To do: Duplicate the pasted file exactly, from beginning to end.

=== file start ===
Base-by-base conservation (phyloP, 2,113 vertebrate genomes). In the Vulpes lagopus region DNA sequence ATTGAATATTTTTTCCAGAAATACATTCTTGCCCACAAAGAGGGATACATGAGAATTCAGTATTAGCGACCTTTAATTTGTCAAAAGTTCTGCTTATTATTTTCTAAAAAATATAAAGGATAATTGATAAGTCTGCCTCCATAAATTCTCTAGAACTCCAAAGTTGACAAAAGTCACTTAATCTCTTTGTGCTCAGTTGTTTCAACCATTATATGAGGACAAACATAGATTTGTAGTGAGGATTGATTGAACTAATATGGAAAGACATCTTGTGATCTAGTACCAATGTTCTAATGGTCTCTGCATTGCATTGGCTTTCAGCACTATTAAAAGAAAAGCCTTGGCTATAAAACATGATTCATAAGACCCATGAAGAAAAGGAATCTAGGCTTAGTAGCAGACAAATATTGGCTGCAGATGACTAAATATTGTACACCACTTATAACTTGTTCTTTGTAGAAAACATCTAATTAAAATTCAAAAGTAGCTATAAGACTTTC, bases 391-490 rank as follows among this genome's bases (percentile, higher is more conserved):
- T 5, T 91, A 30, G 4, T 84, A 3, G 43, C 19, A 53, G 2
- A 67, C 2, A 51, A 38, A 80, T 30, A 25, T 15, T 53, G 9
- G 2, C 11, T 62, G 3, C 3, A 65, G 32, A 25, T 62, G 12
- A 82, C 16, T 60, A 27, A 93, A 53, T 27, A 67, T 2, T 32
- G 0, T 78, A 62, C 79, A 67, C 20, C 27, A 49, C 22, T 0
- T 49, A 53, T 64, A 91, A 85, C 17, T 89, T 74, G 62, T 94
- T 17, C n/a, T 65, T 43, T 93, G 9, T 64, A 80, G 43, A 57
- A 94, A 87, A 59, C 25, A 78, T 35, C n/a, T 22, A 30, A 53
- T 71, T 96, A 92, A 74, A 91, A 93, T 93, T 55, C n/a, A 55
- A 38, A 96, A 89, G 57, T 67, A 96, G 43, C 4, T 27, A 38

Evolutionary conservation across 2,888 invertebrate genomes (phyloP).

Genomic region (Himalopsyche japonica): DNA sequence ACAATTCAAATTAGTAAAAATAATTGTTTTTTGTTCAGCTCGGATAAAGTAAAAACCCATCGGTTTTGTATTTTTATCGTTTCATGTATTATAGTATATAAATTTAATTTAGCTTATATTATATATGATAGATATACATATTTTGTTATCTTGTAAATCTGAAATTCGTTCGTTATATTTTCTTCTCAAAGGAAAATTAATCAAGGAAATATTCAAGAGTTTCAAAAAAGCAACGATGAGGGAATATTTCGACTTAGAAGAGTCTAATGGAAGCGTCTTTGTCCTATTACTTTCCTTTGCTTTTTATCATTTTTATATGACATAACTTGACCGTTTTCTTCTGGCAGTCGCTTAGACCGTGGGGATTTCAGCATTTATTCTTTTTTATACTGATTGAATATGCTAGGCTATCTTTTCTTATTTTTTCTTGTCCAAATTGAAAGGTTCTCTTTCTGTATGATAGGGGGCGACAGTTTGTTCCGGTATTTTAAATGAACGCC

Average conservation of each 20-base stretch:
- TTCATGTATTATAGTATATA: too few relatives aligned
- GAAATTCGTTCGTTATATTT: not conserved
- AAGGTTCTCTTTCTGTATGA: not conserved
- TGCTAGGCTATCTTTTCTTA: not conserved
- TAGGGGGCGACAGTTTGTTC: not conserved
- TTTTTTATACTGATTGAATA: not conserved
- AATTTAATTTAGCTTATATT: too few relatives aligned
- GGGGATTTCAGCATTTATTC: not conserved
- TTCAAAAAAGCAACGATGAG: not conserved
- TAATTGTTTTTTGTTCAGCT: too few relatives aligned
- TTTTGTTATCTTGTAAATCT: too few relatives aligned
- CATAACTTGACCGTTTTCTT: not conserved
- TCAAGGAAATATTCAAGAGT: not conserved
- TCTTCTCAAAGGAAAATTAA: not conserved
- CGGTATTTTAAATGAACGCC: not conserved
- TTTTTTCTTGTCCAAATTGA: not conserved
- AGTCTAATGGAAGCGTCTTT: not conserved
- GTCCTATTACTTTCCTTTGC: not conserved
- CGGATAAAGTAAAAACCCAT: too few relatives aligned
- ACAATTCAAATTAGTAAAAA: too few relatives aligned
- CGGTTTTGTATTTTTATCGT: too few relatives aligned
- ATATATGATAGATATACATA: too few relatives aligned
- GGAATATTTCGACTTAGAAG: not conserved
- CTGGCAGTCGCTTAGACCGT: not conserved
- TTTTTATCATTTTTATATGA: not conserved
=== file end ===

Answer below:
Base-by-base conservation (phyloP, 2,113 vertebrate genomes). In the Vulpes lagopus region DNA sequence ATTGAATATTTTTTCCAGAAATACATTCTTGCCCACAAAGAGGGATACATGAGAATTCAGTATTAGCGACCTTTAATTTGTCAAAAGTTCTGCTTATTATTTTCTAAAAAATATAAAGGATAATTGATAAGTCTGCCTCCATAAATTCTCTAGAACTCCAAAGTTGACAAAAGTCACTTAATCTCTTTGTGCTCAGTTGTTTCAACCATTATATGAGGACAAACATAGATTTGTAGTGAGGATTGATTGAACTAATATGGAAAGACATCTTGTGATCTAGTACCAATGTTCTAATGGTCTCTGCATTGCATTGGCTTTCAGCACTATTAAAAGAAAAGCCTTGGCTATAAAACATGATTCATAAGACCCATGAAGAAAAGGAATCTAGGCTTAGTAGCAGACAAATATTGGCTGCAGATGACTAAATATTGTACACCACTTATAACTTGTTCTTTGTAGAAAACATCTAATTAAAATTCAAAAGTAGCTATAAGACTTTC, bases 391-490 rank as follows among this genome's bases (percentile, higher is more conserved):
- T 5, T 91, A 30, G 4, T 84, A 3, G 43, C 19, A 53, G 2
- A 67, C 2, A 51, A 38, A 80, T 30, A 25, T 15, T 53, G 9
- G 2, C 11, T 62, G 3, C 3, A 65, G 32, A 25, T 62, G 12
- A 82, C 16, T 60, A 27, A 93, A 53, T 27, A 67, T 2, T 32
- G 0, T 78, A 62, C 79, A 67, C 20, C 27, A 49, C 22, T 0
- T 49, A 53, T 64, A 91, A 85, C 17, T 89, T 74, G 62, T 94
- T 17, C n/a, T 65, T 43, T 93, G 9, T 64, A 80, G 43, A 57
- A 94, A 87, A 59, C 25, A 78, T 35, C n/a, T 22, A 30, A 53
- T 71, T 96, A 92, A 74, A 91, A 93, T 93, T 55, C n/a, A 55
- A 38, A 96, A 89, G 57, T 67, A 96, G 43, C 4, T 27, A 38

Evolutionary conservation across 2,888 invertebrate genomes (phyloP).

Genomic region (Himalopsyche japonica): DNA sequence ACAATTCAAATTAGTAAAAATAATTGTTTTTTGTTCAGCTCGGATAAAGTAAAAACCCATCGGTTTTGTATTTTTATCGTTTCATGTATTATAGTATATAAATTTAATTTAGCTTATATTATATATGATAGATATACATATTTTGTTATCTTGTAAATCTGAAATTCGTTCGTTATATTTTCTTCTCAAAGGAAAATTAATCAAGGAAATATTCAAGAGTTTCAAAAAAGCAACGATGAGGGAATATTTCGACTTAGAAGAGTCTAATGGAAGCGTCTTTGTCCTATTACTTTCCTTTGCTTTTTATCATTTTTATATGACATAACTTGACCGTTTTCTTCTGGCAGTCGCTTAGACCGTGGGGATTTCAGCATTTATTCTTTTTTATACTGATTGAATATGCTAGGCTATCTTTTCTTATTTTTTCTTGTCCAAATTGAAAGGTTCTCTTTCTGTATGATAGGGGGCGACAGTTTGTTCCGGTATTTTAAATGAACGCC

Average conservation of each 20-base stretch:
- TTCATGTATTATAGTATATA: too few relatives aligned
- GAAATTCGTTCGTTATATTT: not conserved
- AAGGTTCTCTTTCTGTATGA: not conserved
- TGCTAGGCTATCTTTTCTTA: not conserved
- TAGGGGGCGACAGTTTGTTC: not conserved
- TTTTTTATACTGATTGAATA: not conserved
- AATTTAATTTAGCTTATATT: too few relatives aligned
- GGGGATTTCAGCATTTATTC: not conserved
- TTCAAAAAAGCAACGATGAG: not conserved
- TAATTGTTTTTTGTTCAGCT: too few relatives aligned
- TTTTGTTATCTTGTAAATCT: too few relatives aligned
- CATAACTTGACCGTTTTCTT: not conserved
- TCAAGGAAATATTCAAGAGT: not conserved
- TCTTCTCAAAGGAAAATTAA: not conserved
- CGGTATTTTAAATGAACGCC: not conserved
- TTTTTTCTTGTCCAAATTGA: not conserved
- AGTCTAATGGAAGCGTCTTT: not conserved
- GTCCTATTACTTTCCTTTGC: not conserved
- CGGATAAAGTAAAAACCCAT: too few relatives aligned
- ACAATTCAAATTAGTAAAAA: too few relatives aligned
- CGGTTTTGTATTTTTATCGT: too few relatives aligned
- ATATATGATAGATATACATA: too few relatives aligned
- GGAATATTTCGACTTAGAAG: not conserved
- CTGGCAGTCGCTTAGACCGT: not conserved
- TTTTTATCATTTTTATATGA: not conserved